But after watching his son, Chris Johnson, nearly win a batting title and prove to be one of the most valuable pieces of a Braves club that won last year's National League East title, the hard-nosed baseball lifer had no problem expressing his pride.
"After the season, I think it was the day after the playoffs ended, he called me and said, 'Hey, amazing season, I'm so proud of you,'" Johnson said in reference to his father, who currently serves as Triple-A Norfolk's manager. "So that is something I'll never forget. That was definitely a phone call that will be in the back of my head forever."
This call is just one of the many things Johnson will not forget about his memorable first season in Atlanta. When he joined the Braves around this same time last year, he was recognized as the "throw-in" in the trade that also brought Justin Upton from Arizona to Georgia.
In a way, it was cool to point out that Chipper Jones' replacement would be a guy who shared the same initials and played for Jones' godfather at Stetson University. But this storyline was downplayed because Johnson actually began the season platooning at third base with Juan Francisco.
Though Johnson repeatedly said he was committed to handling the role on an everyday basis, he believes the platoon actually allowed him to feel less stressed about the fact he would be replacing Jones.
"[Jones] is a god around here," Johnson said. "Playing well definitely helped that. But it also helped coming into camp platooning with Juan, because it wasn't all on me. It was him and I, and we kind of shouldered it together."
When the Braves parted ways with Francisco by the end of May, Johnson took full advantage of the opportunity to handle the third-base duties on a full-time basis. As he entered June with a .336 batting average, skeptics wondered when he would come back to reality and begin performing more like he had when he had combined to hit .276 from 2009-12.
But as Johnson hit .316 in the 102 games he played after June's arrival, he proved to be a different and much more disciplined hitter than he had been in the past.
Braves hitting coach Greg Walker and assistant hitting coach Scott Fletcher spent a significant portion of Spring Training convincing Johnson that he could be more productive if he focused more on his batting average than his home run totals.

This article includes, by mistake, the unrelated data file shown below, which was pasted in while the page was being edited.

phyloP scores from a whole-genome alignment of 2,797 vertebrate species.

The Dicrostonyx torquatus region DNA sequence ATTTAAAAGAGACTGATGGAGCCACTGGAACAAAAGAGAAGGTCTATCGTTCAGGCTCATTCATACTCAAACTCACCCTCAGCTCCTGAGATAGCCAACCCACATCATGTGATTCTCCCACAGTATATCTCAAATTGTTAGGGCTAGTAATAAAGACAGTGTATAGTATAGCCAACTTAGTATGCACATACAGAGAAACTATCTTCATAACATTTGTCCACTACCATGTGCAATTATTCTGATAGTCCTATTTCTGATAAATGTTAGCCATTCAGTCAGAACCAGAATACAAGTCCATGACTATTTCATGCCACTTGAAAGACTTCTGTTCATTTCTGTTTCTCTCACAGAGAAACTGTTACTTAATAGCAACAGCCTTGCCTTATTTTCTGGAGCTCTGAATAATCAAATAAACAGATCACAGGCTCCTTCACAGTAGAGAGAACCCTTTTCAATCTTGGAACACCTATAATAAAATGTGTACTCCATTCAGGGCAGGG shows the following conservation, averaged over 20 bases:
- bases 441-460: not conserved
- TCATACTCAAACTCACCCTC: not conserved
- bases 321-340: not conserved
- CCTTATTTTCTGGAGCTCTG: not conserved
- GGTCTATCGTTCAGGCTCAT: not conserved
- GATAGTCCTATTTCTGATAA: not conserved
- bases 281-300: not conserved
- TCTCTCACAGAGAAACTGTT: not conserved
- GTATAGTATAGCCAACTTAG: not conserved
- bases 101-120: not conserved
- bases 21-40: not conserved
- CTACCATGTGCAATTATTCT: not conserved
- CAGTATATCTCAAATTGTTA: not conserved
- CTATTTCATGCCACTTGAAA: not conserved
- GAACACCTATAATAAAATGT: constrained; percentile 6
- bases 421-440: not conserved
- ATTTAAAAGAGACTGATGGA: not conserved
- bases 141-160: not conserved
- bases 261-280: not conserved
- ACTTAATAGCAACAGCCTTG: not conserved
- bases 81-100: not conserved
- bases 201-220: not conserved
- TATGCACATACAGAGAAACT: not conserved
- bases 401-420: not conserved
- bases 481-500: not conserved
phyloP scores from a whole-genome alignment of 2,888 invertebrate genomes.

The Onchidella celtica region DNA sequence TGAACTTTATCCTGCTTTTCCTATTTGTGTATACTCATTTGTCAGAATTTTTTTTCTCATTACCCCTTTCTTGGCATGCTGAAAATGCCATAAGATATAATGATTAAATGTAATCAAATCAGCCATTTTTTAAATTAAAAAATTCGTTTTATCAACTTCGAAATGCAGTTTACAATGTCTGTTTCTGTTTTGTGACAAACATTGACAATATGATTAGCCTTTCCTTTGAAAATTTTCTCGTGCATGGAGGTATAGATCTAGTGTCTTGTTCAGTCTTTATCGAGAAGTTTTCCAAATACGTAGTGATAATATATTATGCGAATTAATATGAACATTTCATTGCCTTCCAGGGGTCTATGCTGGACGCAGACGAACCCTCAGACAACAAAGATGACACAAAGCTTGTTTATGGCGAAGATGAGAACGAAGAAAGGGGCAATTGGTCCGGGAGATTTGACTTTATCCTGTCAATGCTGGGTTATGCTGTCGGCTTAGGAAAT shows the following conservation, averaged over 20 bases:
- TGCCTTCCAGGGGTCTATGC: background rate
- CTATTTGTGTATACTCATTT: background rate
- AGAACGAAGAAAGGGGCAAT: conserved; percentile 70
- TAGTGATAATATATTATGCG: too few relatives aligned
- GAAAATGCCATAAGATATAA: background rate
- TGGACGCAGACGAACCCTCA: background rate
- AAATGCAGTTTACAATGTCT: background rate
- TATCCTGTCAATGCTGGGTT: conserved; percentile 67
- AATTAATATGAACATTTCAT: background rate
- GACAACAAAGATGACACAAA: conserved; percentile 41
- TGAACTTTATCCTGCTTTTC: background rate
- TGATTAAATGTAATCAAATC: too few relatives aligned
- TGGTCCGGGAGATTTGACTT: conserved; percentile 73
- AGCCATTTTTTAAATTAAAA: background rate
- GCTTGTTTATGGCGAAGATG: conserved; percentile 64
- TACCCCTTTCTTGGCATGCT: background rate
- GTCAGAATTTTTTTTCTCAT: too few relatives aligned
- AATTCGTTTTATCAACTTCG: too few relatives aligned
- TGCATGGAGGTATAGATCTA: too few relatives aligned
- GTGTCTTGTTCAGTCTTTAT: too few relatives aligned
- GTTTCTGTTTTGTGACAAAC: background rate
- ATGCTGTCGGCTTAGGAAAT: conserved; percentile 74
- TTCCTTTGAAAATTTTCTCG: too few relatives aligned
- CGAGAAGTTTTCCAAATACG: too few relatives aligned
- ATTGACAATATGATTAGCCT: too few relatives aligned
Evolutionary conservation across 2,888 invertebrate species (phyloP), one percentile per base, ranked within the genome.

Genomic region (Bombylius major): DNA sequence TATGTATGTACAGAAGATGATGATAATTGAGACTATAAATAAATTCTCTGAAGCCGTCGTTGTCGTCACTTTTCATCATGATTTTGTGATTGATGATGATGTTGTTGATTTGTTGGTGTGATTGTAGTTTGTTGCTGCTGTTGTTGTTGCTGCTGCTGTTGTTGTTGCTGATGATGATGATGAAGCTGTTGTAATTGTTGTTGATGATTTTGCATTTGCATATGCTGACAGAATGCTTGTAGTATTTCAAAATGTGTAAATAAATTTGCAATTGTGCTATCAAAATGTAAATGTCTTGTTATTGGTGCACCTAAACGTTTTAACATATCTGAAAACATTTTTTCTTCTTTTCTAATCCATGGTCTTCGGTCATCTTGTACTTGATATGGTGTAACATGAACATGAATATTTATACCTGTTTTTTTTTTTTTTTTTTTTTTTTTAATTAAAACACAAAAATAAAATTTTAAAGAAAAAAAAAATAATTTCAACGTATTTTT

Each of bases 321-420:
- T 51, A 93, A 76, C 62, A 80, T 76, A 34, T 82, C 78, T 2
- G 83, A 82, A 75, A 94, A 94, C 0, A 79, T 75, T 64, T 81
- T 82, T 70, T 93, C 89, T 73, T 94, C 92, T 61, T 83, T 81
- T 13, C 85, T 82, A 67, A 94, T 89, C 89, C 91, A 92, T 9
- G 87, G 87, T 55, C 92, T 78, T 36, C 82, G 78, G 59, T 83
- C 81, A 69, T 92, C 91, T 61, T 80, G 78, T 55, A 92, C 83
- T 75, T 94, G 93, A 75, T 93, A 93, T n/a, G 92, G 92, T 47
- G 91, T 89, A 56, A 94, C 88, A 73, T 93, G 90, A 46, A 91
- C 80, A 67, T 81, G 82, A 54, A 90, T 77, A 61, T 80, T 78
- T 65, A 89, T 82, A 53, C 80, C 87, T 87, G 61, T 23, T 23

"I'd say the coaching staff over here made me realize what kind of player I want to be and what kind of hitter that I should be," Johnson said. "I shouldn't be a guy going up there trying to hit 30 home runs. I'll take my hits going the other way, hit the ball to right field. That's the guy I want to be. I want to [hit] around .300. If the power numbers come later, then that's fine."
On the way to ranking second in the NL with a .321 batting average, Johnson found that he did not necessarily have to sacrifice power in the process of proving much more consistent. The 12 home runs he hit were just three shy of the career-high total he had produced in 2012, while playing for the Astros and D-backs.
"I'm really proud about how last year went," Johnson said. "It's something I'll never forget."
While Johnson's success will afford him the opportunity to come to Spring Training without the need to win a starting job, he would rather maintain the same motivating mindset that allowed him to turn many of his doubters into believers last year.
"I'm really superstitious," Johnson said, "so I'm trying not to make it any different. I'm trying to come to camp to win a job. That's my mentality, because I want to continue to progress and have another good year. So I'm trying everything to keep my mind on the same path as last offseason."